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Ask DN: What is the hardest thing about being a freelance?

over 8 years ago from , Lead Designer Designer at Icalia Labs

As a student always I hear to my friends talk about this question, for example in México one of the most difficult thing are the tax and accounting issues because the information it's very confusing.

For you, what is the most difficult thing about work as freelance? (Besides the money)

5 comments

  • Ryan Hicks, over 8 years ago (edited over 8 years ago )

    In my experience; figuring out the business (and legal) side of it because no school teaches that aspect, and figuring out what to charge your clients. Also worrying if you'll have enough work/clients/projects to keep yourself afloat, and where the next one will come from.

    If you do decide to do it (for me) finding a co-working space is a big boost for your business. Gives you a space to get out of your home, gives you networking opportunities (and potential clients), gives you meeting rooms, makes you appear more professional to clients, and other perks that siting alone in a room in your house/apt. may not otherwise offer.

    Edit

    I'd also like to append that every designer should be reading this book before they get into designing, contract, or freelance work. I really wish universities would require it as course material reading.

    Design is a Job by Mike Monteiro

    4 points
    • Kelly LawrenceKelly Lawrence, over 8 years ago

      In my experience; figuring out the business (and legal) side of it because no school teaches that aspect, and figuring out what to charge your clients.

      Totally forgot about this! I had to learn so much from my father, who luckily has run his own businesses in the past. If it wasn't for that, I would have had no idea about some the tax related stuff. If I was to ever freelance again, I think I'd like to take some form of Business 101 community college course first.

      If you do decide to do it (for me) finding a co-working space is a big boost for your business. Gives you a space to get out of your home, gives you networking opportunities (and potential clients), gives you meeting rooms, makes you appear more professional to clients, and other perks that siting alone in a room in your house/apt. may not otherwise offer.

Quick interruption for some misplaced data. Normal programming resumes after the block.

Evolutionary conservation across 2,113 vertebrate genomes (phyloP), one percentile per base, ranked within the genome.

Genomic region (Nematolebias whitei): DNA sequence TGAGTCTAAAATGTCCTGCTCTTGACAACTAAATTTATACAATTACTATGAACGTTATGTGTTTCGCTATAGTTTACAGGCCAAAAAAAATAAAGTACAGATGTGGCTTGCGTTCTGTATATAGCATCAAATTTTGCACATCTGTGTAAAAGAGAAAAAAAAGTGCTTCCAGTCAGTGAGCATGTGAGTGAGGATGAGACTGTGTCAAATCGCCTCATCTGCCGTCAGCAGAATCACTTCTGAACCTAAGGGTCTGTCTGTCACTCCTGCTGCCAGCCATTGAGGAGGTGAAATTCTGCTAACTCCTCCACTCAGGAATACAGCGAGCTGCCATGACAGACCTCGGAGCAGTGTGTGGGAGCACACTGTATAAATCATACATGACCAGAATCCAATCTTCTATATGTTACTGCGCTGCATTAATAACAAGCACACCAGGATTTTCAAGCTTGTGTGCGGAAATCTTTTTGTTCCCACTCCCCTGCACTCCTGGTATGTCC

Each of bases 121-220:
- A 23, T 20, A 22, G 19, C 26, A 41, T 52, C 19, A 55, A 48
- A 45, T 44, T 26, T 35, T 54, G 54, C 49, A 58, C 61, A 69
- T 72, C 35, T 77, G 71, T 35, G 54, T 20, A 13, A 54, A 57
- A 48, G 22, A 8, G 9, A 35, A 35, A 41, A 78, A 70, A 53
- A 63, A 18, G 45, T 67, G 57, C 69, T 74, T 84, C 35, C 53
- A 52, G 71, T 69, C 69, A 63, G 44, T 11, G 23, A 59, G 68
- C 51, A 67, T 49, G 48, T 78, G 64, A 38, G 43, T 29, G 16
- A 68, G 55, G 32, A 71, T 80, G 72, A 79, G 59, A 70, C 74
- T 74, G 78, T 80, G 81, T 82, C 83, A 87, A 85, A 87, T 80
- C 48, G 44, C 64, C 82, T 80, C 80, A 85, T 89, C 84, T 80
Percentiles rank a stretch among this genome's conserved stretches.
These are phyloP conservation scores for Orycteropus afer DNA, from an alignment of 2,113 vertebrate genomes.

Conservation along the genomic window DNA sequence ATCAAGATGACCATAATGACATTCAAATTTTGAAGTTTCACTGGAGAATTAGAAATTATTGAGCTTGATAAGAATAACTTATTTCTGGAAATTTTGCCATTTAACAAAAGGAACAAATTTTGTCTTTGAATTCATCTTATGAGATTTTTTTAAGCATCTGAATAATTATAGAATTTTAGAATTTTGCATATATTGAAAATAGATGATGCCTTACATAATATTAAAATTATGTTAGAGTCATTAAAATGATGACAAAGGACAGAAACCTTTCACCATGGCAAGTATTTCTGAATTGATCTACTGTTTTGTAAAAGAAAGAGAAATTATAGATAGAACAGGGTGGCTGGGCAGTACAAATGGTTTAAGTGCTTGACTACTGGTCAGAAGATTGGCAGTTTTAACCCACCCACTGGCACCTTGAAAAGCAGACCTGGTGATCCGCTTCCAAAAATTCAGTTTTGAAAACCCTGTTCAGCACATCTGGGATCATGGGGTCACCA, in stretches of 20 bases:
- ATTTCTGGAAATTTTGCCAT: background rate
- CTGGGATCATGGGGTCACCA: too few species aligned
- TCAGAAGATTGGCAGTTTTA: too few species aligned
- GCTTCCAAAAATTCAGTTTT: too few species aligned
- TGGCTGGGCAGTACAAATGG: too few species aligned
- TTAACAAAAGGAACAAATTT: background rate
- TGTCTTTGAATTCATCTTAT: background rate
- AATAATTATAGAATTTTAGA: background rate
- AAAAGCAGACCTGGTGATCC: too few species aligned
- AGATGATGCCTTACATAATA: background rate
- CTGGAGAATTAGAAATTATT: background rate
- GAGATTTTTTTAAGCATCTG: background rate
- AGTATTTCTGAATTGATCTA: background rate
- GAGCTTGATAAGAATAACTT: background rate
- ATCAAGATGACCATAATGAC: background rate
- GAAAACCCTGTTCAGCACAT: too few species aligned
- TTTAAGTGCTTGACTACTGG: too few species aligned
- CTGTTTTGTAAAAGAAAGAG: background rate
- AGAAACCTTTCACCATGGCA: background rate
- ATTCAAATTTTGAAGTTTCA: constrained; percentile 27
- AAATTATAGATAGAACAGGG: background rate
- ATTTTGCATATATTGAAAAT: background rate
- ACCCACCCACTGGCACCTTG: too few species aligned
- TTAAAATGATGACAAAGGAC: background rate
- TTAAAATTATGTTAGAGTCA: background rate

Unfortunately, such a thing isn't really available in the small area I'm from, but that definitely sounds like a good idea for anyone living in a larger place where something like that is common!

      0 points
      • Ryan Hicks, over 8 years ago (edited over 8 years ago )

        Unfortunately, such a thing isn't really available in the small area I'm from, but that definitely sounds like a good idea for anyone living in a larger place where something like that is common!

        Sounds like a new business venture could be taken up in your area on your behalf. Co-working spaces are very popular. Time to do some market research for your area ;)

        I also edited my original reply.

        0 points
  • Kelly LawrenceKelly Lawrence, over 8 years ago

    When I was doing freelance for a while right out of college, the hardest thing was feeling like I was making a decent living out of it.

    I heard people make similar comments a few times about how it was nice that I was able to do what I loved temporarily until I "found a real job" in their eyes.

    Even besides the money as you mentioned, there was always a worrying feeling for me about when my next job would be lined up, if I had enough bigger projects to help cover my rent and whatnot for that month, etc.

    Also, I was working from my place all by myself, so besides client interaction, it was a pretty lonely period of time!

    With all of that said though, given the right opportunities and situations, I would probably do it again. Working 9-5 with a steady pay check is nice, but being your own boss, working your own hours, and feeling totally control about how things are ran is definitely more appealing to me!

    1 point
  • Zac HalbertZac Halbert, over 8 years ago

    The hardest thing for me is making the time to build the new client marketing machine. It's a grind for the first couple years while you get your name out there, but eventually gets easier. It took me a couple years to start getting enough project inquiries to keep me flush. It's even easier if you're diligent about being public (blogging, twitter, dribbble, etc), and asking old clients to refer you to friends and write reviews.

    Legal stuff is also a bit confusing, but with a good contract that spells out when you get paid, kill fees, rights, etc., you can rest easy. 99% of clients are awesome if you treat them right, and the contract is there for the 1%.

    You didn't ask this question, but the best part about it is being able to take your career in any direction you choose. This freedom is either awesome or terrifying depending on your personality :)

    0 points